The lone voice of one of last year’s dancers sang, calling to the sun. Her voice rang out, singing sweetly to the sun, asking for a return of light and warmth. A fifth and sixth pipe sounded. Two more voices joined the first, appealing to the sun to return. Nine pipes sounded their single notes. Four more voices matched them, echoing in the cold, dark forest. Then nine voices sang against the darkness, against the cold.

The drone from the horn wavered in the darkness, weakening as the year drew to an end.

A log bearing a single branch with frost covered pine needles was thrown into the center of the fire. This was the last wood added to the old year’s fire. Sparks flared and climbed upward in a wide swath, swirling as they ascended the heated air. Nine voices called. The bodhrán thumped, a second drum picked up the slow beat. Nine pipes called their single note.

It was time.

Fur robes were loosened and fell to the snow covered ground as the nine stepped into the dancing circle surrounding the fire. The nine voices of this year’s dancers called, silencing the drone from the dark. The thump of a lone bodhrán began, moccasin clad feet stomped. Two bodhráns thumped, answered by a second stomp. Voices called, pipes answered, dancers stomped the snow as heat from the fire spread outward. The frozen ground began to warm.

A single ululation called from the darkness surrounding the fire, a grandmother who’s voice held the same clarity as when she was a maid. The nine dancers faced east, arms raised as the edge of the sky lightened. A few stars disappeared. The beat of the bodhrán quickened. Pipes joined from the edge of the dancer’s circle, the changing notes flowing around the dancers. Turning toward the flames, the dancers stomped once, moved to the left, stomped again. Arms were raised, hands grasped an invisible rope and pulled the light toward the fire, toward the promise of warmth.

The promise of rebirth.

Facing the east once again, nine voices called. Their arms raised and pulled again toward the fire. The throb deepened. The dancers stomped and faced the flames. A second log was thrown on, the first of the new year. As the sparks rushed upwards the beat increased.

They stomped toward the left then back toward the flames. The first thin slice of the sun’s disk appeared. Their arms raised, they sang to the first sunlight that bathed their upraised hands. The beat increased, they stomped to the left, to the flames, then back to the east. They stomped, the circle moved, always to the left, pulling the sun above the horizon.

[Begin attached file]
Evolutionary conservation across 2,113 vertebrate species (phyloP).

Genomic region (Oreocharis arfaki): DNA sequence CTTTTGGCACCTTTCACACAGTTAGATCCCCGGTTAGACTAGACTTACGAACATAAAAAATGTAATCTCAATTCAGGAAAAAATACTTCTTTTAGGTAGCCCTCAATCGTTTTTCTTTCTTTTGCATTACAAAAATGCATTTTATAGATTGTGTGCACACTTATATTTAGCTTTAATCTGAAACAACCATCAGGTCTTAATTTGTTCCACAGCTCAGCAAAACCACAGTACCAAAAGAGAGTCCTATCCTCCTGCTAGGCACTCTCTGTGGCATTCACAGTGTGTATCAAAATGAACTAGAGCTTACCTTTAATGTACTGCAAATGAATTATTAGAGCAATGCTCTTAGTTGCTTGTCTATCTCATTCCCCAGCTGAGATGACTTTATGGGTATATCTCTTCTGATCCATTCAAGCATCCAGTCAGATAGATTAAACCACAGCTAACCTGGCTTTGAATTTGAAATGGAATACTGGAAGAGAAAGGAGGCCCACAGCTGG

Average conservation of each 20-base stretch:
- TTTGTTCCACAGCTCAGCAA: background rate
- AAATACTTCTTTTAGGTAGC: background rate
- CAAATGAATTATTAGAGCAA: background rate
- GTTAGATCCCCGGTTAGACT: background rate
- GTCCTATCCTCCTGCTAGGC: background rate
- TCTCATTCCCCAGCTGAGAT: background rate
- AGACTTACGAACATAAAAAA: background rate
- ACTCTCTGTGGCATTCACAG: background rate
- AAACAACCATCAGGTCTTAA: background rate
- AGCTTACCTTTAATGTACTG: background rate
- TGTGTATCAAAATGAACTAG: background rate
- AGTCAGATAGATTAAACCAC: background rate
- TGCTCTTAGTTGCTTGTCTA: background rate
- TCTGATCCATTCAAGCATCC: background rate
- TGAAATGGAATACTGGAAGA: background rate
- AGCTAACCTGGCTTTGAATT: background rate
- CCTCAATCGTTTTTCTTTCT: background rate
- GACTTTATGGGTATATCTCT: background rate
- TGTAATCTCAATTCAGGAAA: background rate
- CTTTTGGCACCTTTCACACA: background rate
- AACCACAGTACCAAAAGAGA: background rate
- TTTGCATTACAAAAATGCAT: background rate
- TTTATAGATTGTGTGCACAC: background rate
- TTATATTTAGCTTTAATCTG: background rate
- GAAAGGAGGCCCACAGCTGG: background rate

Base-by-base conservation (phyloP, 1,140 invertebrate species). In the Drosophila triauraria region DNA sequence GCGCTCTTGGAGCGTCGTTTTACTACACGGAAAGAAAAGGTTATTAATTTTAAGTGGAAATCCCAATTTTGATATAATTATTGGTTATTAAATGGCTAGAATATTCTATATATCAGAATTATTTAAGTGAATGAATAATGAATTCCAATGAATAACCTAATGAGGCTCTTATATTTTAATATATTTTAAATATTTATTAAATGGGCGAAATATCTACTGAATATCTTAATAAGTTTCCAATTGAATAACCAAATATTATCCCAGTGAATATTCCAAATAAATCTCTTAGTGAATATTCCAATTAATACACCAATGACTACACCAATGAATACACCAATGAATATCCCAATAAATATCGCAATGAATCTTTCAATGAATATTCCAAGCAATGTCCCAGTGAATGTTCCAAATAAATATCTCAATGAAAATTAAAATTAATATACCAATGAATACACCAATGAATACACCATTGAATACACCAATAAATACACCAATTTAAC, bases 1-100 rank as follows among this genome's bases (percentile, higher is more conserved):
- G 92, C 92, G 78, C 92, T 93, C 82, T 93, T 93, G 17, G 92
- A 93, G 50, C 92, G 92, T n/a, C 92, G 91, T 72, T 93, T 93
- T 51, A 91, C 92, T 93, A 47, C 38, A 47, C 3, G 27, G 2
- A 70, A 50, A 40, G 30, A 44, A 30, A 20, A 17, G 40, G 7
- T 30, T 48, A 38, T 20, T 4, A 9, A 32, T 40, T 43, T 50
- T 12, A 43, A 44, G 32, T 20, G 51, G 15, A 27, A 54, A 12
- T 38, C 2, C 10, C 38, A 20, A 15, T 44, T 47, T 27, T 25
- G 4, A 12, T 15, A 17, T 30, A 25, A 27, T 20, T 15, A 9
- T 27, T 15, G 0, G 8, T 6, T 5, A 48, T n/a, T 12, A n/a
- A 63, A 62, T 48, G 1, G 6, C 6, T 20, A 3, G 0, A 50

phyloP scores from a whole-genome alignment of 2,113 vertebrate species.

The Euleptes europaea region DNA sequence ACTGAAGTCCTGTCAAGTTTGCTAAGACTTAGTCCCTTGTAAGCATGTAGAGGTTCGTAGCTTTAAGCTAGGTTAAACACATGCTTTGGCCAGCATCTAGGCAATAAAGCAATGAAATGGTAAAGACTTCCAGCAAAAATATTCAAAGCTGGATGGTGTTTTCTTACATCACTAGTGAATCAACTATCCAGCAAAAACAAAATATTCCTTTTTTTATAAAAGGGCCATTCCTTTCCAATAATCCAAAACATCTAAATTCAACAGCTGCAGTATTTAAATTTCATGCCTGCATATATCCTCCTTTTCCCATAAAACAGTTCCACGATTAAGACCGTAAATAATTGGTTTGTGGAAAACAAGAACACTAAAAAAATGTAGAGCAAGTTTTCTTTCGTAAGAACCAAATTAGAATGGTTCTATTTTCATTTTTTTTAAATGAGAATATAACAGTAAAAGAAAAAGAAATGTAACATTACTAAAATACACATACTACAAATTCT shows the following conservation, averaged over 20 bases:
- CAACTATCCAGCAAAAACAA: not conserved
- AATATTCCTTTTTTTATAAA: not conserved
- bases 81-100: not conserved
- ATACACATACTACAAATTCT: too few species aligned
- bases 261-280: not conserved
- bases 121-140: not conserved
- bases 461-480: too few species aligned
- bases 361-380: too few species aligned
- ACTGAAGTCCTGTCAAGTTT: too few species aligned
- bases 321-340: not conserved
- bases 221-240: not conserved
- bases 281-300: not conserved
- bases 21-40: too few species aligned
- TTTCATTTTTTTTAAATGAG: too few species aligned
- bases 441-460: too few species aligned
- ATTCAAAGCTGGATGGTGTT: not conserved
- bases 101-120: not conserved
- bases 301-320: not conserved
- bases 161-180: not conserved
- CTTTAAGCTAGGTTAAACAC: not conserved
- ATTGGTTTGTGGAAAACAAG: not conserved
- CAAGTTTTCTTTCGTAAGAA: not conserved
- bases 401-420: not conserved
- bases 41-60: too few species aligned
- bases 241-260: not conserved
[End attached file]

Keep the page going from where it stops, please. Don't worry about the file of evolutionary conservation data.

Half the new year’s sun cleared the far hills and bathed their bodies as the beat of the bodhráns matched the beat of the dancer’s hearts. Their voices rang with joy as they welcomed the sun.

When the sun cleared the horizon, the dance changed. First one, then another dancer leapt the dwindling fire. They spun and laughed as they moved, always to the left. Soon, all the wild women spun, leapt and sang with joy around the circle. Some moved slower with the stiffness of age but the memory of youth, some were slowed by the child that grew within their bodies. A full five hundred wild women from all over the world were here. Five, one each from the battle torn territories had flown their fastest jets and would return before the sun set.

All sang for the passing of the year, for the memory of those no longer among them. They danced for the beginning, for life. For the chance of peace in the new year.

For freedom. For freedom won by generations of wild women. Wild women who welcomed the coming year. Wild women who raged against the darkness that sought to take freedom from all. Freedom won by words, by blood, by light brought into dark places.

Freedom brought to all corners of the world, one step at a time. By wild women.

© Text copyright Randy Brown December 20, 2017


A Christmas story I recommend to everyone By Randy Brown

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Our Totally, Ridiculous, Made-Up Christmas Relationship by Brittainy Cherry

228 pages, Kindle edition.

This story truly illustrates why this is one of my favorite plots; the fake boyfriend/fiancé/husband/etc.